THE PIC shows how a baby takes the breast into his or her mouth to suckle effectively. This baby is well attached to the breast.
The points to notice are:
much of the areola and the tissues underneath it, including the larger ducts, are in the baby’s mouth;
the breast is stretched out to form a long ‘teat’, but the nipple only forms about one third of the ‘teat’;
the baby’s tongue is forward over the lower gums, beneath the milk ducts (the baby’s tongue is in fact cupped around the sides of the ‘teat’, but a drawing cannot show this);
the baby is suckling from the breast, not from the nipple.
How do I know if my baby is getting enough milk?
Your baby is getting enough milk if they:
Act satisfied after each feeding
Gain weight consistently after the first 3 to 7 days after birth. (Your baby may lose a little weight during the first week after being born.)
Have about 6 to 8 wet diapers a day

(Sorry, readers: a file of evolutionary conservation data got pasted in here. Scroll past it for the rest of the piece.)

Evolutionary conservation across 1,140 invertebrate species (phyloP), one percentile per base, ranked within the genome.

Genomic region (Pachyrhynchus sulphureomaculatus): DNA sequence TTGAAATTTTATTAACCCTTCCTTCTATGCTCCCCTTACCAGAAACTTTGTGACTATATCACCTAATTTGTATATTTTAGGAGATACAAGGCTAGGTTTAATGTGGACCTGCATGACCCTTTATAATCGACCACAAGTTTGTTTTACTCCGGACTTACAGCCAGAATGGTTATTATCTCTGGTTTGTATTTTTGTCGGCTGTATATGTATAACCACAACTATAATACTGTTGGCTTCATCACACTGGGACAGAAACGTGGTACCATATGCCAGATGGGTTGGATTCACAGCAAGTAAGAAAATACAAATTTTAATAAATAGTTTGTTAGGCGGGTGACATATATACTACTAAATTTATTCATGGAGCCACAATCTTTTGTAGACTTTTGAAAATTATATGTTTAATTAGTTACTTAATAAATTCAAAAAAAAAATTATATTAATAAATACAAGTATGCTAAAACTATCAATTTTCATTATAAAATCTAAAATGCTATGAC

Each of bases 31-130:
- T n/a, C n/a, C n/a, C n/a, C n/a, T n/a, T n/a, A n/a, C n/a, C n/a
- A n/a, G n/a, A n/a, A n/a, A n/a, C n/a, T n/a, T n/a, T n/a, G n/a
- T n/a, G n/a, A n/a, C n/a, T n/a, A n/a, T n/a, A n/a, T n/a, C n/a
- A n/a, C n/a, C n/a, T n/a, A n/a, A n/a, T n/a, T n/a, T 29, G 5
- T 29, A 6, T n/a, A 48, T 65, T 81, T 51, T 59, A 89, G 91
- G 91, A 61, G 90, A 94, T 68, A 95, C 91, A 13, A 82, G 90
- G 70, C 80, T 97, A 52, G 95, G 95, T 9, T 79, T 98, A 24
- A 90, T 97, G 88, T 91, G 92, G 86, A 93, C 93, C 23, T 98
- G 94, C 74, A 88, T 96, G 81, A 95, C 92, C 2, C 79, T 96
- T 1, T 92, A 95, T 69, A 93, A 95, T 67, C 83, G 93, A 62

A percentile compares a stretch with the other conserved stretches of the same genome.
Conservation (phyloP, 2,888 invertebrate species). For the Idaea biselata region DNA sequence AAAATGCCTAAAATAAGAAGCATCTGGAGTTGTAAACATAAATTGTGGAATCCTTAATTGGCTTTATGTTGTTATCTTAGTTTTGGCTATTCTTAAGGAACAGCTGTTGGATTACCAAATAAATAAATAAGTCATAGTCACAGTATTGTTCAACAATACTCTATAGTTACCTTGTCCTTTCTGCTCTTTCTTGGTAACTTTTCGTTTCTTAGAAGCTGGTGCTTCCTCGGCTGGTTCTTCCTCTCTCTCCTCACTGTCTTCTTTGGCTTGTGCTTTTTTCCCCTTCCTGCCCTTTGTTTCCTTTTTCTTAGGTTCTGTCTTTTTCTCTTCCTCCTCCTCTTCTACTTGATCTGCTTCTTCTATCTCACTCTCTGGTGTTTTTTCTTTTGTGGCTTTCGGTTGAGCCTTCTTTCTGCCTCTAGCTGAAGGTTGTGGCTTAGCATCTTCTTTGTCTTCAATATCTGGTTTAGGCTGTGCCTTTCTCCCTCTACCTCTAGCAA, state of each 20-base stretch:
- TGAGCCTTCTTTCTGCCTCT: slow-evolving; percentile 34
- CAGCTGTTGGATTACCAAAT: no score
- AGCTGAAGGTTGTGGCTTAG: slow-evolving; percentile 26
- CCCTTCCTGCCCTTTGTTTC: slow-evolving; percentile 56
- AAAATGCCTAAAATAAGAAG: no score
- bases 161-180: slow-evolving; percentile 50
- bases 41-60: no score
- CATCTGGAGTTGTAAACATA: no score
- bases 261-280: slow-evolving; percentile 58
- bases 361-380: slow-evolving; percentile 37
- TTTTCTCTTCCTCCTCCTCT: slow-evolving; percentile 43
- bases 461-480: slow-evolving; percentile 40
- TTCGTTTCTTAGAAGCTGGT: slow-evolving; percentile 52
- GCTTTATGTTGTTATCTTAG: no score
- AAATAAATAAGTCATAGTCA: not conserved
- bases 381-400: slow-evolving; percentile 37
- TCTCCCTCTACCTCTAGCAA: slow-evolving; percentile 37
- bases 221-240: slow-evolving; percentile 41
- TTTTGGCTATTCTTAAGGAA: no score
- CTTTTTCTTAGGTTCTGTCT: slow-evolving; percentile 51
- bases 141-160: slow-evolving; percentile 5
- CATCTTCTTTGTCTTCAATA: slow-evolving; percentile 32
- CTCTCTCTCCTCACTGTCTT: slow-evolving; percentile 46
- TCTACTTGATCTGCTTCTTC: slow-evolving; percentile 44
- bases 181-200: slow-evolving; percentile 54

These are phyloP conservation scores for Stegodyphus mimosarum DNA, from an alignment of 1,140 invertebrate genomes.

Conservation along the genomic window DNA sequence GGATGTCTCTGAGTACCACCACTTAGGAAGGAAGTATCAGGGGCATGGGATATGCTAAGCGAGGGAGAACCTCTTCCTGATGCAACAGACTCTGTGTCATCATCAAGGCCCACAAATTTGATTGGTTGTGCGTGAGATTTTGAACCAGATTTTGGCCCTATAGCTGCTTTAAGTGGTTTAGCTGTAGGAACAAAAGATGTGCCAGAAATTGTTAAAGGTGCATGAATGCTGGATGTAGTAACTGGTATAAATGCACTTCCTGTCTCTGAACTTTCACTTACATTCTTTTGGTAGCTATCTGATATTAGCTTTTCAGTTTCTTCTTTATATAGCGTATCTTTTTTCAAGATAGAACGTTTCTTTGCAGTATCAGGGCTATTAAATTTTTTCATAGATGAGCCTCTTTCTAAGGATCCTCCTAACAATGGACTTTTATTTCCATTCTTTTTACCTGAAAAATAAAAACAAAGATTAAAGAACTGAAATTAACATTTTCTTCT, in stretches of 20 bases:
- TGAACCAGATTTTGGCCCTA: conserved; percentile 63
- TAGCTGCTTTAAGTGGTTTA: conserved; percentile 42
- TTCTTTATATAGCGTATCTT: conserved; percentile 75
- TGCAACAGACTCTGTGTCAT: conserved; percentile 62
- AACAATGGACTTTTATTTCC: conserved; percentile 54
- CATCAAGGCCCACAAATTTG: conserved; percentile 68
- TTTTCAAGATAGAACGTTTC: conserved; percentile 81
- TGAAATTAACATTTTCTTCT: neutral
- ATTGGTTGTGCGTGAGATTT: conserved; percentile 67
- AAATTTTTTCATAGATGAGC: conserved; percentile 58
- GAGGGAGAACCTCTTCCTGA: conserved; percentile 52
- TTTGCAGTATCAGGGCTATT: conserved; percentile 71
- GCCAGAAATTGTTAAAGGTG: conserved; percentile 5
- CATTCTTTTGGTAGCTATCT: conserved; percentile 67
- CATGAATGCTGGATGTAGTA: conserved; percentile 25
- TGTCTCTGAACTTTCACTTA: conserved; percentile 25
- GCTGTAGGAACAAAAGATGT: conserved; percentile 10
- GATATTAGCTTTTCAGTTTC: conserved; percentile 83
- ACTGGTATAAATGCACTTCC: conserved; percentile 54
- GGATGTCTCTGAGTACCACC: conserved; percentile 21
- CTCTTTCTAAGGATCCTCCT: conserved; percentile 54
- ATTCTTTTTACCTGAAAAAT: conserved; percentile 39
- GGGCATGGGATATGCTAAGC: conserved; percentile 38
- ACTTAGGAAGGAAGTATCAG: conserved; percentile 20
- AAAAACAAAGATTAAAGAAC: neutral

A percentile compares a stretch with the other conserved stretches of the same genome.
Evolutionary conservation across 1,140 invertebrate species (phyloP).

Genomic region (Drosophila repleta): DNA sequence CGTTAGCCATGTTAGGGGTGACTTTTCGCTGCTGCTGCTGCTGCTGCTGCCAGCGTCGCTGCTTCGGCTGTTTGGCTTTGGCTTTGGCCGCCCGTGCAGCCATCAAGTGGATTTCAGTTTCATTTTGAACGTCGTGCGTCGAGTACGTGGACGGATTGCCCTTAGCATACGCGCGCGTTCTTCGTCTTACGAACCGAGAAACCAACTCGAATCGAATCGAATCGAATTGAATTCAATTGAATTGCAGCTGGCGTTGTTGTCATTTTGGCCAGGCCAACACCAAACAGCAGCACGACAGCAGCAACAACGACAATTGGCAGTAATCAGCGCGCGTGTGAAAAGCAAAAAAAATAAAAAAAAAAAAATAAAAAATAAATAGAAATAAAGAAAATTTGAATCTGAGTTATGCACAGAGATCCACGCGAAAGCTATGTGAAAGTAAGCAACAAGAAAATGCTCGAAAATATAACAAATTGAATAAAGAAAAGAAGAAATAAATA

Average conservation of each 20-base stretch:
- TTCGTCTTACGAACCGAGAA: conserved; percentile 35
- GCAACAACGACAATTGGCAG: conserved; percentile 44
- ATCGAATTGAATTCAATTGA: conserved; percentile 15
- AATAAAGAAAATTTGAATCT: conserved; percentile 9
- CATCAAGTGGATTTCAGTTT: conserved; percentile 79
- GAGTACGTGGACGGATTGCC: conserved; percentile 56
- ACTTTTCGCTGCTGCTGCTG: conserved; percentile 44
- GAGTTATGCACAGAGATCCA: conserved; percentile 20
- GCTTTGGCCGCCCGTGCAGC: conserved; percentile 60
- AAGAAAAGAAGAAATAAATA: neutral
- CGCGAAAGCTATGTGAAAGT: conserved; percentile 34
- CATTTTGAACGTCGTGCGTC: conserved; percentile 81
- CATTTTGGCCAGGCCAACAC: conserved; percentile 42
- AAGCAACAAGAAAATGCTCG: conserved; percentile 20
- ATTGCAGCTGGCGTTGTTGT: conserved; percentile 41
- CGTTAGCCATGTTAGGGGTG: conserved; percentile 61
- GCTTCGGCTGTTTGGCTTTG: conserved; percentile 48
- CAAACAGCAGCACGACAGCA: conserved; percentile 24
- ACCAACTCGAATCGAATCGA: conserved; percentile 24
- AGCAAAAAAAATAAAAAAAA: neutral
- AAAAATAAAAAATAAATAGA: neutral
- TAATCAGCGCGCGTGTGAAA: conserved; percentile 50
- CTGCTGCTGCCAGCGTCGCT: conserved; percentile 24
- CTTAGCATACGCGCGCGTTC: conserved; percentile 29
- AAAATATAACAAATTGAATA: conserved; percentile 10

Have about 2 to 5 or more stools a day at first. This number may decrease to about 2 stools or less a day
Sometimes babies fall asleep while nursing. You can squeeze your breast to make more milk flow. This may awaken your baby. If you are not sure they got enough milk, offer your other breast to see if your baby latches on again.
When to see your doctor
A red, sore, or painful spot on your breast
Painful engorgement (overfull breasts)
A fever or if you feel achy (these may be signs of an infection)
You also visit your doctor if your baby is losing weight for no apparent reason.
At times, breastfeeding can be challenging. With support, some of the issues with breastfeeding are temporary and can be resolved. There are people and resources that can help. Talk with your healthcare provider.
Stay healthy, stay active, and consciously try to be happy. What you eat and how you feel is almost exactly how healthy your child will be. However, if the diet and conscious changes in lifestyle don’t help, consult your doctor immediately. Your doctor can help you see through the missing links and positively alleviate the physical, mental, or emotional signs of distress.